My Entire Family Tested Positive for a Variant Of COVID — Here’s What Happened
By Quentin Janes
Photo © lenaivanovaphoto/Twenty20
Apr 12, 2021
In my youth, I did not care much for authority.
That feeling never completely went away, although it did fade with time.
When the government asked us to shelter in place and wear a mask in order to stop the spread of a deadly virus, I answered the call.
I did it out of love for my country, my family and all of you.
Read about how a pair of emergency doctors are protecting their child during COVID-19 here.
That was over a year ago and very little has changed. I wear my mask everywhere I go, as does my family. We have things delivered, we socially distance.
So when I had a sniffle, I thought nothing of it.
I just assumed it was no more than the changing of the seasons.
When my wife lost her sense of taste and smell, the alarm bells started ringing. Soon after our COVID tests, the phone started ringing.
I had clearly given my sniffle to my wife, but I tested negative. My daughter also tested positive.
Chaos and confusion ensued.
We began to get calls from everywhere, information and phone numbers flying at us left right and centre. My daughter's entire cohort was taken out of school and tested. My wife was sent home from work indefinitely. We had to make calls of our own.
The initial shock and the subsequent guilt plagued us. How could this have happened? We go nowhere, we do nothing. Did we kill anyone?
"I thought, 'Screw it, let’s just play video games.'"
But some small victories began to trickle in.
Our daughter found that the online schooling system had improved dramatically. Sometimes I could even hear her laughing and excited, sometimes doing jumping jacks in her room for “gym.”
My wife's work sent her home with full pay, they brought in a mobile unit to test the entire place. No one had it. The school came back to us, too: None of her classmates got it from her.
All of a sudden, all of the panic and phone calls felt worth it. We even celebrated that night. It was a great relief to hear that our efforts were not in vain, that no one was going to die on our watch.
After the shock and worry, we took the time off. None of us had any major symptoms, we were all together and everyone was safe.
I thought, “Screw it, let’s just play video games.”
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Then the second wave hit
A few days later, our contact tracers called us back frantically.
The test had come up positive for the B.1.1.7 variant of the novel coronavirus. Their increased attention to detail was both plainly evident and alarming.
At the time, we were three of but a few hundred cases known in Ontario. They asked us, politely but firmly, to go get tested at the 10-day mark of infection to further some research that was being done. My family, happy to do anything to combat the virus, agreed.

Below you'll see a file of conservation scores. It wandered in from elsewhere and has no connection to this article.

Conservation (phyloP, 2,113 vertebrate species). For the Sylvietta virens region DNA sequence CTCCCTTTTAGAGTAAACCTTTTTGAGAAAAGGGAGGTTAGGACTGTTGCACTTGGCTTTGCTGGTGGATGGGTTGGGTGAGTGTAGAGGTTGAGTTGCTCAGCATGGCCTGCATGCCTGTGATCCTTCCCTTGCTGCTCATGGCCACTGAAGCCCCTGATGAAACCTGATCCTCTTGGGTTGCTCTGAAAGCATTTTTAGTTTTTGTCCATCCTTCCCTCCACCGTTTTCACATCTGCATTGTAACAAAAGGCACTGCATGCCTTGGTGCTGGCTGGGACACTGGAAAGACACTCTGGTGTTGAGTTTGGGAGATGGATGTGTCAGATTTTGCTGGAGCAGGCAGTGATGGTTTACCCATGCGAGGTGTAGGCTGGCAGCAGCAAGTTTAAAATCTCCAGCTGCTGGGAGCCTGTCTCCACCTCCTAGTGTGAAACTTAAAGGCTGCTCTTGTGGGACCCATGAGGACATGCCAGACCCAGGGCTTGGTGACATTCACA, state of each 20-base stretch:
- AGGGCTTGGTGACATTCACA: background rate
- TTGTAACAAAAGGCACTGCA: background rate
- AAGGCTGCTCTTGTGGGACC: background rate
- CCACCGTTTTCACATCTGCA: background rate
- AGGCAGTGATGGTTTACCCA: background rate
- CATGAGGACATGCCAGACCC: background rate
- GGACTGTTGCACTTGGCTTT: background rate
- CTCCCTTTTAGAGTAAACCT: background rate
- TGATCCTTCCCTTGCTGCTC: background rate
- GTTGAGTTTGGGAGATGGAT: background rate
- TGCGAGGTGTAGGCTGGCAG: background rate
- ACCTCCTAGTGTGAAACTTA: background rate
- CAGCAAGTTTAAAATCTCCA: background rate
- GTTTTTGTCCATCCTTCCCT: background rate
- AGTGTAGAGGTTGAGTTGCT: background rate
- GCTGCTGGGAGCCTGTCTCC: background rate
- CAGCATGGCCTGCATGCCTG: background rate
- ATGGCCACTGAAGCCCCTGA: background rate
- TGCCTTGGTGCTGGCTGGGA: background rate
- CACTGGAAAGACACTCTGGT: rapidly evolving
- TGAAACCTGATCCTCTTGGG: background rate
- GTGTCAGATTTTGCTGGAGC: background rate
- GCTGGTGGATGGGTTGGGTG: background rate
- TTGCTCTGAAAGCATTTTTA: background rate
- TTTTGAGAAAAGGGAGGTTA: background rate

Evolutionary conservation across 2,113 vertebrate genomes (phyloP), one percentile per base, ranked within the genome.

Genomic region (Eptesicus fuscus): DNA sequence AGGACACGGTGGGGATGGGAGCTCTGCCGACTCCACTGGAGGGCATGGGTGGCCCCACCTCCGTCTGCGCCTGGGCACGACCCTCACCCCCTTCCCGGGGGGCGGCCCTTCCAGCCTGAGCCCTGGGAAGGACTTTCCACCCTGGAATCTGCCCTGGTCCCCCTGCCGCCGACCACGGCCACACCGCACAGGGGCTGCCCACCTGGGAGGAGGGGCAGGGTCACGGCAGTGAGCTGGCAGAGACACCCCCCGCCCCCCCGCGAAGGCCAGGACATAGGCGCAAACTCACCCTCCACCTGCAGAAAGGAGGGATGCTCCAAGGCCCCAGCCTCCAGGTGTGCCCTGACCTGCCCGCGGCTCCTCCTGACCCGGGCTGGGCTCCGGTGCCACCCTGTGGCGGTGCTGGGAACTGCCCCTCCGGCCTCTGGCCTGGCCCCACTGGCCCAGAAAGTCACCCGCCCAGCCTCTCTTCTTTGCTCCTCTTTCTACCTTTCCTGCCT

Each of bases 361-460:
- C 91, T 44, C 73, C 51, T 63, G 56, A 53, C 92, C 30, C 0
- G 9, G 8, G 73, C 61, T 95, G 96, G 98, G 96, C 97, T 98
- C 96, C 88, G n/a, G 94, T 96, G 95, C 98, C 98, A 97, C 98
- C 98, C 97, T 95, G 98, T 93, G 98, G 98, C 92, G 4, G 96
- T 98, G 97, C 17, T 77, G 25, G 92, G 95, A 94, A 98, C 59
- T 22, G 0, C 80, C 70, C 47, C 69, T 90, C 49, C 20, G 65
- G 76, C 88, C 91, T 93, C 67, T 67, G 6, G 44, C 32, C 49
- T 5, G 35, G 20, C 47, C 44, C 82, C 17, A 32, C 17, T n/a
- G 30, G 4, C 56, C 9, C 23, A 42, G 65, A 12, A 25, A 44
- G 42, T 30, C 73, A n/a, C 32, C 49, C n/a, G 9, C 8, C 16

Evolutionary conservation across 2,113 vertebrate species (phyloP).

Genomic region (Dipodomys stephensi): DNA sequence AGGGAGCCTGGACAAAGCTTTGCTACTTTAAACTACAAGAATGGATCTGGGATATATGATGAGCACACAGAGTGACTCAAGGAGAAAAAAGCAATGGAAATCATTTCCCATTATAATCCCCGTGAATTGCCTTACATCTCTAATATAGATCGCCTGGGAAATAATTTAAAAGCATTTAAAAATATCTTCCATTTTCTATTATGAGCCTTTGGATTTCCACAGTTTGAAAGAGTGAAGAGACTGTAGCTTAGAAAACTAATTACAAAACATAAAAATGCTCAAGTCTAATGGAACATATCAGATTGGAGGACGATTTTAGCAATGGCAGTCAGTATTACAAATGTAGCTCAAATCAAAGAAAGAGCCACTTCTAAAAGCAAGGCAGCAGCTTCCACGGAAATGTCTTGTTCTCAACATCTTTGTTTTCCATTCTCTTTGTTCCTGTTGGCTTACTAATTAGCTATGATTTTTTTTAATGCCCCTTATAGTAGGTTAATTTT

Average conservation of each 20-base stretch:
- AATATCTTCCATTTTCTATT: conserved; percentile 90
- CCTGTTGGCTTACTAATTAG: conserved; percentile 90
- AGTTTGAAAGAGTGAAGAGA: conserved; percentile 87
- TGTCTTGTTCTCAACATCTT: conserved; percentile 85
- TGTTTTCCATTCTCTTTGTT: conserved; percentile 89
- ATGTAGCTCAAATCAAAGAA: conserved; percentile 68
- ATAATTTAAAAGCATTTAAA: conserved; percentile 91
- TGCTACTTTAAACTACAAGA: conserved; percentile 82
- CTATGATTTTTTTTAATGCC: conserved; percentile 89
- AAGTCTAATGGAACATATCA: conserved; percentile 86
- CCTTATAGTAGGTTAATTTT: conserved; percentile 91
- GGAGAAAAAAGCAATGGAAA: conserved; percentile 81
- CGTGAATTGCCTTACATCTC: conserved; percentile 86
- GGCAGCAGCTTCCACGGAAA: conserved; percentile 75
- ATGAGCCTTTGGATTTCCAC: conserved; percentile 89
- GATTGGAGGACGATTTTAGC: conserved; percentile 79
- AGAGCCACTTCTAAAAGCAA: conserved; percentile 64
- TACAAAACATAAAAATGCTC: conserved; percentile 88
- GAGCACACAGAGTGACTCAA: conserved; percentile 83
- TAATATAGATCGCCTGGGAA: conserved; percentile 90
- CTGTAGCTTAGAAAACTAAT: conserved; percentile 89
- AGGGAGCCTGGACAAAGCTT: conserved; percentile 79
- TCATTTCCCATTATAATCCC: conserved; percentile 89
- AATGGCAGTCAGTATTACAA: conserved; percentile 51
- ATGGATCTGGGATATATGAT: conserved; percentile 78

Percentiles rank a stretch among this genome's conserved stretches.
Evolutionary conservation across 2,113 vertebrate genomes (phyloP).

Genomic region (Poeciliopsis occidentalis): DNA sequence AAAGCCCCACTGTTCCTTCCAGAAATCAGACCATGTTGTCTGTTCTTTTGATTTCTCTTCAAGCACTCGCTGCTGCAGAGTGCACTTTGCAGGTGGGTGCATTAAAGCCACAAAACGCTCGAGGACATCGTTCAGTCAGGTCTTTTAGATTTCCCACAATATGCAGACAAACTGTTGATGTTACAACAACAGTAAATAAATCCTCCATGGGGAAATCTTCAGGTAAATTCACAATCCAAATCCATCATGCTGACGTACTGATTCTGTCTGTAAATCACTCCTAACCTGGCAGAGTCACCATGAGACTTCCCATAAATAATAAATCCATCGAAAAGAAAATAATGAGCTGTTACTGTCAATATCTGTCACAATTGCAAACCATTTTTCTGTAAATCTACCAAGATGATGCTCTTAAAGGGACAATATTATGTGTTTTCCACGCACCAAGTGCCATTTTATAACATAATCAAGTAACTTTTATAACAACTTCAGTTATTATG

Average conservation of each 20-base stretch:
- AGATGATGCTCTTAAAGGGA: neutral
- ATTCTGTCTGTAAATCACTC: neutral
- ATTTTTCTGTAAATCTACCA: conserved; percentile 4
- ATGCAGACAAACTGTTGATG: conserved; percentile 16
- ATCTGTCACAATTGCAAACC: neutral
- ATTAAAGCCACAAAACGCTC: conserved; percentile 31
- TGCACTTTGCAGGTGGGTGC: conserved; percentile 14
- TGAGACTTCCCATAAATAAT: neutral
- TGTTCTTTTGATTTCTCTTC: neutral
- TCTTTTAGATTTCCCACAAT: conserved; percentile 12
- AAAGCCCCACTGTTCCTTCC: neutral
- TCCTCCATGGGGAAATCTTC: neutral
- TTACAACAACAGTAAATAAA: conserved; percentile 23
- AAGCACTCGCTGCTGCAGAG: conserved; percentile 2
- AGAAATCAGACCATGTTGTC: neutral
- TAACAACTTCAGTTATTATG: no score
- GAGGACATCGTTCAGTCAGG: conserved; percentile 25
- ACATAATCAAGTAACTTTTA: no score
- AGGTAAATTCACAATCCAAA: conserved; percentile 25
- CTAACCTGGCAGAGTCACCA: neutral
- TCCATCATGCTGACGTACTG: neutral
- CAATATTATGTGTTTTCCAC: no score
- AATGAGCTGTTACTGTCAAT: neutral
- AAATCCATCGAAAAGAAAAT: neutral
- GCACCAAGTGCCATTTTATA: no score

Upon what was already daily confusion, more fuel was thrown into the fire.
This time I tested positive and they were negative. It defied all logic. I had COVID barely six weeks earlier but had tested positive after a negative test. They tested negative when they should not have been able to, since their infections were only days old.
The only thing everyone agreed on was that we seem to know much less about this virus than we would like to.
When my contact tracer called me, she said there was only one option. She told me that I had to isolate myself from my family, or I might just pass it back to them.
I could not touch my family, nor be closer than six feet without a mask. As far as I was concerned, it felt like being told I was going to prison.
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I had done everything I could. I had done everything anyone had ever asked of me, and now I was doing a stint in solitary.
If I had symptoms or was in pain, I could use it to find the will to make the best of my situation, to perhaps relieve some of the broiling resentment.
There were none. Just me. No matter how I looked at it, the only enemy here was me. The prospect of maintaining a facade for my family crumbled quickly, and it crumbled for all of us before the end. Bitterness and selfishness found its way into each of us. It was like we emotionally distanced ourselves to help endure the isolation.
My mind spun during my time alone. I will admit that I drifted down selfish and terrible patterns of thought.
"Bitterness and selfishness found its way into each of us."
Days and nights began to flow together into an endless grey. I ached just to touch my beautiful wife again, just to kiss my daughter, just to be allowed to go to the grocery store, just to be allowed to sleep on something other than a couch.
I knew that all these feelings were selfish, but that didn't make them any less intense. It certainly didn’t make them any more manageable.
I hated every single thing I had to do, but in the end I am glad that I did it anyway. It was the right thing to do, although it couldn't have felt more wrong. I did it for all the grandparents of my daughter's friends, I did it for everyone that will not be as lucky as I was. I did it mostly for people I will never meet, people like you. I would do it again if I had to.
The time that passed felt like years, yet the day of my release finally approached.
After dinner on the last day of my quarantine, I took my daughter out for a long bike ride. It was important that I tired her out and that she slept soundly that night. Because soon it would be midnight, and I would be allowed to touch my wife again.
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